How to Make it Easier for Those with Dietary Needs to Eat Safely & Feel Included

As we (i.e., me and my U.S.-based readers) celebrated 242 years our country’s independence this week, I got to thinking about the words independence and freedom, how they relate to food and beverage, and what I do to promote safe and inclusive food environments.

By Merriam-Webster’s definition, independence, in the simplest of terms, is “the quality or state of not being under the control of, reliant on, or connected with someone or something else.” And the definition of freedom is “the absence of necessity, coercion, or constraint in choice or action.”

Independence is “the quality or state of not being under the control of, reliant on, or connected with someone or something else.”

When we’re young, freedom and independence revolve around buying our first car, moving out of the house, getting a job, earning our own money and/or living on our own. Until now, I’ve never really thought about the concepts as they relate to eating, but it is very fitting, especially when eating outside of our homes.

When we dine out or attend an event, our freedom and independence in regards to what we’re eating or, more specifically, knowing what is in our food is severely restricted. Yes, we can choose the restaurant, the cuisine, the style of the place where we dine. We can even choose the events to attend. When it comes down to the food we specifically eat, however, it is very challenging and sometimes prohibitive for people with special dietary needs.

cherry pie - independence

In an ideal scenario we would all have the freedom to eat anything and everything placed in front of us without care. (OH…my eyes and my stomach are dreaming about cherry pie and blueberries.) Yet, when a person with dietary needs — food allergies, celiac disease, heart disease, vegan, kosher, vegetarian — eats away from home, their independence and ability to eat freely is taken away.

Last weekend a friend said to me, “I think of you often when attending events and I can’t find anything to eat. I realize eating gluten-free is much easier now than it probably was in the past, but eating out and at events is very challenging.”

I realize eating gluten-free is much easier now than it probably was in the past, but eating out and at events is very challenging.”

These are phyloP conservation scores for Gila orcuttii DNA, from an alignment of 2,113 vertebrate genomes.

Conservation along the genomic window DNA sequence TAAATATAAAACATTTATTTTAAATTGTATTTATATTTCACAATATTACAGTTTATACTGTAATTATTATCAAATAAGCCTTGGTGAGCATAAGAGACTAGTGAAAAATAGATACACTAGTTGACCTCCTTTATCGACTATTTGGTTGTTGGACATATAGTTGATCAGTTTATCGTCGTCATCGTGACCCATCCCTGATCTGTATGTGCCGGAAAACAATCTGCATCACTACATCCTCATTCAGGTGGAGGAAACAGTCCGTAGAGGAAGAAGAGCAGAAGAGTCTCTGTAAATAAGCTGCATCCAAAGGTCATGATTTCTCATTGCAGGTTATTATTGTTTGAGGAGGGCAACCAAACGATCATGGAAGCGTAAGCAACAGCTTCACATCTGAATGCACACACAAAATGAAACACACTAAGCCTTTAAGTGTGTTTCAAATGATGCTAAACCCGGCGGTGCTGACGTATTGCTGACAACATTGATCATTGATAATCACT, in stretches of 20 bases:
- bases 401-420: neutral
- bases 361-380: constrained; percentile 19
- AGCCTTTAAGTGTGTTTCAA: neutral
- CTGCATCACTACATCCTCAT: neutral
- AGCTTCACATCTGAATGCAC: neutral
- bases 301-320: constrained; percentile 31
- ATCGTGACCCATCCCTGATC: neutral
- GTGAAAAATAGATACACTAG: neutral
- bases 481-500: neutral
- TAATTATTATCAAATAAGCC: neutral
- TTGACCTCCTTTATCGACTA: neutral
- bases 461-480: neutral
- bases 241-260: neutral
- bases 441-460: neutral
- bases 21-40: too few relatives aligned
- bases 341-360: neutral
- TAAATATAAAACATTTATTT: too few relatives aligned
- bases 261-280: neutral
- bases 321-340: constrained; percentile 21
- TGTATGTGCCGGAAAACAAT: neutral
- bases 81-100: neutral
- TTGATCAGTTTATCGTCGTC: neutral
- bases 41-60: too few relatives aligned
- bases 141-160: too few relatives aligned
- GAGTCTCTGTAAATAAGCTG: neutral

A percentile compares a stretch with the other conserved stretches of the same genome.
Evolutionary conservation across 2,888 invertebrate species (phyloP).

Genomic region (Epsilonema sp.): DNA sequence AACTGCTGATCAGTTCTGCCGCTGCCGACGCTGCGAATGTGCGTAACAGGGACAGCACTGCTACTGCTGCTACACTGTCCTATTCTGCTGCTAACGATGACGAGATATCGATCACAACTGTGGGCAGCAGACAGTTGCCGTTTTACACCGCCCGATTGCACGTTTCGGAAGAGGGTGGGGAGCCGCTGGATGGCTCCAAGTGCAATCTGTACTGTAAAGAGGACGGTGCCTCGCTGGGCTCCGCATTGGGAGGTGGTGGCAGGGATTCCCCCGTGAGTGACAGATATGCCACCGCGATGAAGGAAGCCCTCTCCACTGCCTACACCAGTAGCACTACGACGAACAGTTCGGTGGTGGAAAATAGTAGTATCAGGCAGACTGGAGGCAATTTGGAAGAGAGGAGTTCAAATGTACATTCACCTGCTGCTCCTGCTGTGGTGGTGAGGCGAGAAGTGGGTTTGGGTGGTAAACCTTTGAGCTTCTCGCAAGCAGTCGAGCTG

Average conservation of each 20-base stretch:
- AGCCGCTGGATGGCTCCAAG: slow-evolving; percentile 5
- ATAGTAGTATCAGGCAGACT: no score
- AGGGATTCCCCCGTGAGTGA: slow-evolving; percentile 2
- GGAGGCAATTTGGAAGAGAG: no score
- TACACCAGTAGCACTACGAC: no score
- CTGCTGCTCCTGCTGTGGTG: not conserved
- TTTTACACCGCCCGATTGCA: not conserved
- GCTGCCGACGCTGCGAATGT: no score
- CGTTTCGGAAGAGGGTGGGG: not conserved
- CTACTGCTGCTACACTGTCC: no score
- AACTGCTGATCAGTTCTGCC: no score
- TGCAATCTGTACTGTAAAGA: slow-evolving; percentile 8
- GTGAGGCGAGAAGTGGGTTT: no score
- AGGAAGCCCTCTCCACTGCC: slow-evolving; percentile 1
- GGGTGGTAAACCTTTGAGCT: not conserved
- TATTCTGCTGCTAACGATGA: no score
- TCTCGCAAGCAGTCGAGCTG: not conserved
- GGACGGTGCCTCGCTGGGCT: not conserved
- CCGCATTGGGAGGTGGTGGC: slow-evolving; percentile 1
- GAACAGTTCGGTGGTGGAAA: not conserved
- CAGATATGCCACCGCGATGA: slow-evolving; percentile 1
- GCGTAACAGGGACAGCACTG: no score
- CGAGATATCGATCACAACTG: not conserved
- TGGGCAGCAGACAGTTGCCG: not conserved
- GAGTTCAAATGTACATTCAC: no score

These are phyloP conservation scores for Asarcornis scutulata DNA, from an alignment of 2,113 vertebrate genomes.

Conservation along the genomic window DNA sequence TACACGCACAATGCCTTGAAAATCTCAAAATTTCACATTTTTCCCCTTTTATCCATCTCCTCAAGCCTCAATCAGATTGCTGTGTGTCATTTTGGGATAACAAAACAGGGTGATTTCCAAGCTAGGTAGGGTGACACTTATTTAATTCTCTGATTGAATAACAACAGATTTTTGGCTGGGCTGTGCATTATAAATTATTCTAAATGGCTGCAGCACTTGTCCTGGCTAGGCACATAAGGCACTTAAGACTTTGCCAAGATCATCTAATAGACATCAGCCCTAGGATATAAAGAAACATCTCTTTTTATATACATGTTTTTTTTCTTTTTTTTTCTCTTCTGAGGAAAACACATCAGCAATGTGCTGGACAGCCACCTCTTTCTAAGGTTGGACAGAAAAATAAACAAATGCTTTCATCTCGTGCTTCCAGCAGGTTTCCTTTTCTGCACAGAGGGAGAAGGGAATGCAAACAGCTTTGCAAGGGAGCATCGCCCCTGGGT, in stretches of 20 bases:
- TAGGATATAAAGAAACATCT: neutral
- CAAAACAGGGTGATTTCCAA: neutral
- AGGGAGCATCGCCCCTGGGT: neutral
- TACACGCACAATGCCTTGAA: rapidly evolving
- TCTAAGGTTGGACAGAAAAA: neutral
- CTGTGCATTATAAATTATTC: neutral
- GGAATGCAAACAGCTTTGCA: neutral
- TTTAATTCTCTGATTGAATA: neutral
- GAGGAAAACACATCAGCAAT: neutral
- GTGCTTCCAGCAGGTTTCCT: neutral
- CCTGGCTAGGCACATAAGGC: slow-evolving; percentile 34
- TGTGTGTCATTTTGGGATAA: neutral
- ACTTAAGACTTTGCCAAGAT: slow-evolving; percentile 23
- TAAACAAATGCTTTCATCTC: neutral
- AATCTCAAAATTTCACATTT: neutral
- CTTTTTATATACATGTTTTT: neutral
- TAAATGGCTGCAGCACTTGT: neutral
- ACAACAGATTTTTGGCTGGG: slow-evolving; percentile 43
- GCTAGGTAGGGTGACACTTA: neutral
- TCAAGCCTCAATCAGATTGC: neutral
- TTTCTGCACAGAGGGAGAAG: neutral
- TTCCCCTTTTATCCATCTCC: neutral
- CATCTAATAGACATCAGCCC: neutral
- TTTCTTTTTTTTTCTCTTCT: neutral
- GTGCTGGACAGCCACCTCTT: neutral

Being new to eating gluten-free because she was diagnosed with Hashimoto’s Disease last fall, she’s still learning how to navigate dining out — a requirement for her job — and the realities that most people who order and/or serve food are not aware of the necessities of providing safe food environments.

She went on to give me examples of how servers didn’t know what’s in the food they were serving her or how at several business meetings all they offered were items that contained bread of some fashion.

For those of us in the hospitality and food service industry — or even if you’re hosting a party at home, selecting menus for the next conference, hosting a staff meeting or taking customers out to dinner — we need to be at the forefront of providing food independence for our guests, employees, participants and customers. When 251 million people attend 1.9 million meetings and spend $798.7 billion in restaurants each year (just in the US alone),* providing food freedom is not merely an ideal it’s an obligation. And it is up to all us to take a stand against its one true enemy: ignorance.

So, I ask you, on the next occasion where you’re providing food to others, think about ways you can give those you’re feeding the independence to eat freely with you.

How to Provide Food Independence

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  • ASK if anyone has dietary needs in advance of planning the menu.
  • ACCEPT that not everyone eats the same as you.
  • LEARN how to create items that are free-from allergens or other “offending” items (you may even find something new you like).
  • INCORPORATE or eliminate the needs from the menu all together (e.g. make everything you serve egg-free or dairy-free)
  • KNOW the ingredients in the food you’re serving, and be ready to share that information if asked.
  • PROVIDE labels for the menu items identifying any allergens and dietary needs it meets.
  • FURNISH meal/chef cards for guests to provide to servers to distinguish themselves
  • EDUCATE others on your staff, in your family and your vendors on specific dietary needs so they can be conscious, knowledgeable and supportive.

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*Statistics come from the Events Industry Council 2016 Economic Impact Study and the 2017 National Restaurant Association Restaurant Industry Outlook.